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"...public opinion deserves to be respected as well as despised" G.W.F. Hegel, 'Philosophy of Right'

It's not that hard to understand « Previous | |Next »
October 31, 2013

The politics of climate change continues its slow burn through the body politic in a multitude of ways.

Even though we know that there will be mounting costs as the temperature rise goes beyond 2°-----and a rise of at least that much seems, at this point, almost impossible to avoid-----the Abbott Government is moving to repeal laws requiring big business to pay for the right to release carbon dioxide into the atmosphere,

The basic climate science isn't that hard to understand and its spelt out by Paul Krugman. By burning huge amounts of fossil fuels, we have greatly increased the concentration of carbon dioxide in the atmosphere, and will almost surely increase it much more in the next few decades. The problem is that CO2 is a greenhouse gas (as are several other gases also released as a consequence of industrialization): it traps heat, raising the planet’s temperature.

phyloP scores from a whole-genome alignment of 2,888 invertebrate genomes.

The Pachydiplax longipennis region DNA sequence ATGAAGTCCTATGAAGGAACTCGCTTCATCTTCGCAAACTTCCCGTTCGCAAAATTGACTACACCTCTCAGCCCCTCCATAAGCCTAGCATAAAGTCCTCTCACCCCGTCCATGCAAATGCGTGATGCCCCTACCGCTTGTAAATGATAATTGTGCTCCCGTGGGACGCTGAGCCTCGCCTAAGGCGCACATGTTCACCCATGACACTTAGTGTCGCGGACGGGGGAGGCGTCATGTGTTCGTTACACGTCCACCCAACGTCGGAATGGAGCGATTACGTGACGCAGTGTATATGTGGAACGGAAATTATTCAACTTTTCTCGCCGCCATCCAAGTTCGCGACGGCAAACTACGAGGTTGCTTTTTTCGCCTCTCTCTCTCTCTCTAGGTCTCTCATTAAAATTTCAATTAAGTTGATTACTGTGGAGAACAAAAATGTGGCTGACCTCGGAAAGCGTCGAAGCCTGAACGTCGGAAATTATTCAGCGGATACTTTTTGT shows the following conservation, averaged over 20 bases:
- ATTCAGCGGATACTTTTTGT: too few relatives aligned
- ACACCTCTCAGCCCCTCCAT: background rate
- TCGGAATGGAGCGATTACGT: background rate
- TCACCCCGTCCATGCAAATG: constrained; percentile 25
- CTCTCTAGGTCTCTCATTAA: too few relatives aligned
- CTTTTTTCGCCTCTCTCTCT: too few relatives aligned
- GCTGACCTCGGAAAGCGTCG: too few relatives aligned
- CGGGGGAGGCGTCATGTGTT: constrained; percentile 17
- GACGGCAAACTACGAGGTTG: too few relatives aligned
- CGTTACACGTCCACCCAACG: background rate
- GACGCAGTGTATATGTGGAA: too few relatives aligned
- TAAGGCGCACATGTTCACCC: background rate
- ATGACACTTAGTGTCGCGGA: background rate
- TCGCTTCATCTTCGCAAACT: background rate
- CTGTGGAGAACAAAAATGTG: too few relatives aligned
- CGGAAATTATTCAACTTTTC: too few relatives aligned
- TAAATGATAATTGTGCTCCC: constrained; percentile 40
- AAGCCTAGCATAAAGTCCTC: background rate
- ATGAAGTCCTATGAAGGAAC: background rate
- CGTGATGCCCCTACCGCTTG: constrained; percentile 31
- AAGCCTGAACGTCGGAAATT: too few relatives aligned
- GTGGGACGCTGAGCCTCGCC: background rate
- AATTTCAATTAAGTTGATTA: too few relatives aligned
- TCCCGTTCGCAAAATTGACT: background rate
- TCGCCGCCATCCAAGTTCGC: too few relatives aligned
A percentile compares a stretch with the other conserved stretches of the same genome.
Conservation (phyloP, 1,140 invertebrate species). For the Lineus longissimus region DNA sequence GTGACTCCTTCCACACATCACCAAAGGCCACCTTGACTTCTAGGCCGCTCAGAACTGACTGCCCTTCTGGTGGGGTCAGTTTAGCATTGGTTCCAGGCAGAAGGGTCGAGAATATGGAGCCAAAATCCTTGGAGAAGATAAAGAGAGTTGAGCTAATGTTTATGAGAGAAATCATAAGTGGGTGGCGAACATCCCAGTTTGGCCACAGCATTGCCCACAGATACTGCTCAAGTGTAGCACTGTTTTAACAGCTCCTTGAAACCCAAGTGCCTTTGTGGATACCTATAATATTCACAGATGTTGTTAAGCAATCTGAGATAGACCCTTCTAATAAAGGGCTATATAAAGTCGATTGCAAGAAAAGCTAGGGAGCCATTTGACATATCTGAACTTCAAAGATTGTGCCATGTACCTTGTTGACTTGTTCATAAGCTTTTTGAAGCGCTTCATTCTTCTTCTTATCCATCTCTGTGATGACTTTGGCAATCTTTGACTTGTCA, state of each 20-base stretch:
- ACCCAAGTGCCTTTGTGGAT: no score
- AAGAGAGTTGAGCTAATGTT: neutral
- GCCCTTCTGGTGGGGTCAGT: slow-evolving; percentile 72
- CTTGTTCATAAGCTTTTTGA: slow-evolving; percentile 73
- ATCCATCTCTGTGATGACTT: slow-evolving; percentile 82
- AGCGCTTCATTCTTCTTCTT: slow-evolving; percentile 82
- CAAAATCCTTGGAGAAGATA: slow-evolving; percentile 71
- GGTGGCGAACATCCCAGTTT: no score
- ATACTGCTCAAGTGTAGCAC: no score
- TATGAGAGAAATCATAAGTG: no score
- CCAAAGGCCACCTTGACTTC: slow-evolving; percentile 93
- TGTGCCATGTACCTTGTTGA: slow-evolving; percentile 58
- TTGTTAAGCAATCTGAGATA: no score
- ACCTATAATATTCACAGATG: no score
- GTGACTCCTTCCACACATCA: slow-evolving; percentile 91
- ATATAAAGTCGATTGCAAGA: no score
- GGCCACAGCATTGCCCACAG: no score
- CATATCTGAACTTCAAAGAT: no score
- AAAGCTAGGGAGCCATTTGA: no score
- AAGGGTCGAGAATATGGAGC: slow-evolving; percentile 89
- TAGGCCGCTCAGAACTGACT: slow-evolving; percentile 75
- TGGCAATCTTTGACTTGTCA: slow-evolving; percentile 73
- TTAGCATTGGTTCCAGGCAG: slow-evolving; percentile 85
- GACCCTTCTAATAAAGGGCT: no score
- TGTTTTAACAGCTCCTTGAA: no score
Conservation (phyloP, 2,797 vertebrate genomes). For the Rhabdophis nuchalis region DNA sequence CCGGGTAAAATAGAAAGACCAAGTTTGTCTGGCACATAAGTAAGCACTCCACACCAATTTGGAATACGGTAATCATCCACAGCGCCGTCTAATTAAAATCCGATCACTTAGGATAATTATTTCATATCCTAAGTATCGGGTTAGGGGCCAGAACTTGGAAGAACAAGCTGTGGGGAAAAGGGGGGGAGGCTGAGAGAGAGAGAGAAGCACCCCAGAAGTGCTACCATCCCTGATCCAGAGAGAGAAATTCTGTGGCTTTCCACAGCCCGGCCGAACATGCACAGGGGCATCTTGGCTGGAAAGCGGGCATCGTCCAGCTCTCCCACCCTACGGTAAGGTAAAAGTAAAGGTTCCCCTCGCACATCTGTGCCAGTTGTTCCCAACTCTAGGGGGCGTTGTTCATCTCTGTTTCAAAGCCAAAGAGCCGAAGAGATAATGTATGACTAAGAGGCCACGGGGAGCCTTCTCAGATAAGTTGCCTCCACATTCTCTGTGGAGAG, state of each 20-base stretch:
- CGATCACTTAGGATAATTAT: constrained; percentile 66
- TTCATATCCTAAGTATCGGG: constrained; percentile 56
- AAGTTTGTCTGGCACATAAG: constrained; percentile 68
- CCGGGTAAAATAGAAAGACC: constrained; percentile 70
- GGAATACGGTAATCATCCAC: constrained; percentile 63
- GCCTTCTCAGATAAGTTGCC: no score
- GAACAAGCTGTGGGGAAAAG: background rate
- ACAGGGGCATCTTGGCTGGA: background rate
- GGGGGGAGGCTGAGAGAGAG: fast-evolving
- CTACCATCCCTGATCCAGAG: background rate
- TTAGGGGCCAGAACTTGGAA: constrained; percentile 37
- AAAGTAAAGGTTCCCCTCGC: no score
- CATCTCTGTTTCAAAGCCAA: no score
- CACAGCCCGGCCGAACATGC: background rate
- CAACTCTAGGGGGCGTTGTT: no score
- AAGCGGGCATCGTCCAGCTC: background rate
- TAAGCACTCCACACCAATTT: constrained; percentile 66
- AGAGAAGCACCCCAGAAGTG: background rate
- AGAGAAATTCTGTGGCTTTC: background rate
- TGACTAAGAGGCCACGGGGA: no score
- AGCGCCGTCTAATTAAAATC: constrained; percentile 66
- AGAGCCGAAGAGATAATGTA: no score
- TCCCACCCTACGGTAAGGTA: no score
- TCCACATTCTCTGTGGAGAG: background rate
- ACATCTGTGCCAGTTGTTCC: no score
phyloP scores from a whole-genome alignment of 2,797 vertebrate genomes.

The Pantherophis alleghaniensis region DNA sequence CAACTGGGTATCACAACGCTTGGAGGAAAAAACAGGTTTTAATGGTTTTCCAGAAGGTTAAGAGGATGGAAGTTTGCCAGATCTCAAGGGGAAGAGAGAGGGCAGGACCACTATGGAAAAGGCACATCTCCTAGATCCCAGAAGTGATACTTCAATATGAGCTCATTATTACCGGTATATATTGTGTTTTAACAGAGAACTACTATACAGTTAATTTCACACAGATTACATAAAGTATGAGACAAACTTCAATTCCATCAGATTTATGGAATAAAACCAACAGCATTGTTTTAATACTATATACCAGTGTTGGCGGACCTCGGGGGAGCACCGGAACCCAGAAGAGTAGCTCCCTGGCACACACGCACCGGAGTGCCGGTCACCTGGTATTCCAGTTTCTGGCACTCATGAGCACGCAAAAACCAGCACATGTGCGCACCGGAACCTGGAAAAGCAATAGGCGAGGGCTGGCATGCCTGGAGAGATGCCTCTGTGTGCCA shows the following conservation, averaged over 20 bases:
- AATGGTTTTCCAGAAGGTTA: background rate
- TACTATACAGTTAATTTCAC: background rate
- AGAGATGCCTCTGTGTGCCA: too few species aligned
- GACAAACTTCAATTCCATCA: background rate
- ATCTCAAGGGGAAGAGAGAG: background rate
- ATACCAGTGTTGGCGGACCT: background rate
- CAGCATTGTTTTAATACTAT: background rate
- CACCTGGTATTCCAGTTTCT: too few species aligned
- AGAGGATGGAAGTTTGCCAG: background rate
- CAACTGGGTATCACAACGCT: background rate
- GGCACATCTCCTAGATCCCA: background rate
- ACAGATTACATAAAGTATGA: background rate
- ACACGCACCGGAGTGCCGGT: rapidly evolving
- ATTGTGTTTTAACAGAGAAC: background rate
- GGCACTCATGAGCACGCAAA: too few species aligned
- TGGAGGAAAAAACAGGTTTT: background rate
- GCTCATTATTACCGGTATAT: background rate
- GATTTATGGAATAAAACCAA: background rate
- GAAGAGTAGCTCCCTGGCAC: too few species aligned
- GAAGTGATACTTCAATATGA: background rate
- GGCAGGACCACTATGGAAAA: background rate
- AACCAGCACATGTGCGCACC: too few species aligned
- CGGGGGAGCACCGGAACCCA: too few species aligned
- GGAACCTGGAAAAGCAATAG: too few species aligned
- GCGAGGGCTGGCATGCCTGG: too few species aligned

Warming, in turn, has a number of consequences going beyond a simple rise in temperatures. Sea levels will rise, both from the expansion of the water itself and from melting ice. Hurricanes will become more intense, because they are fed by warm water. Local climates may shift drastically, e.g., with wet areas becoming even wetter or going dry. The oceans will become more acidic.

RoweDCarbonTax.jpg David Rowe

It's also not that hard to understand how to deal with--stop burning coal to generate electricity. Emissions of greenhouse gases are just a kind of pollution. We initially deal with this by putting a price on emissions and/or issuing a limited number of licenses to pollute, and let people buy and sell those pollution permits—a so-called cap-and-trade system. Carbon pricing is standard textbook economics to deal with negative externalities such as pollution as it provides individuals and firms have a financial incentive to cut back.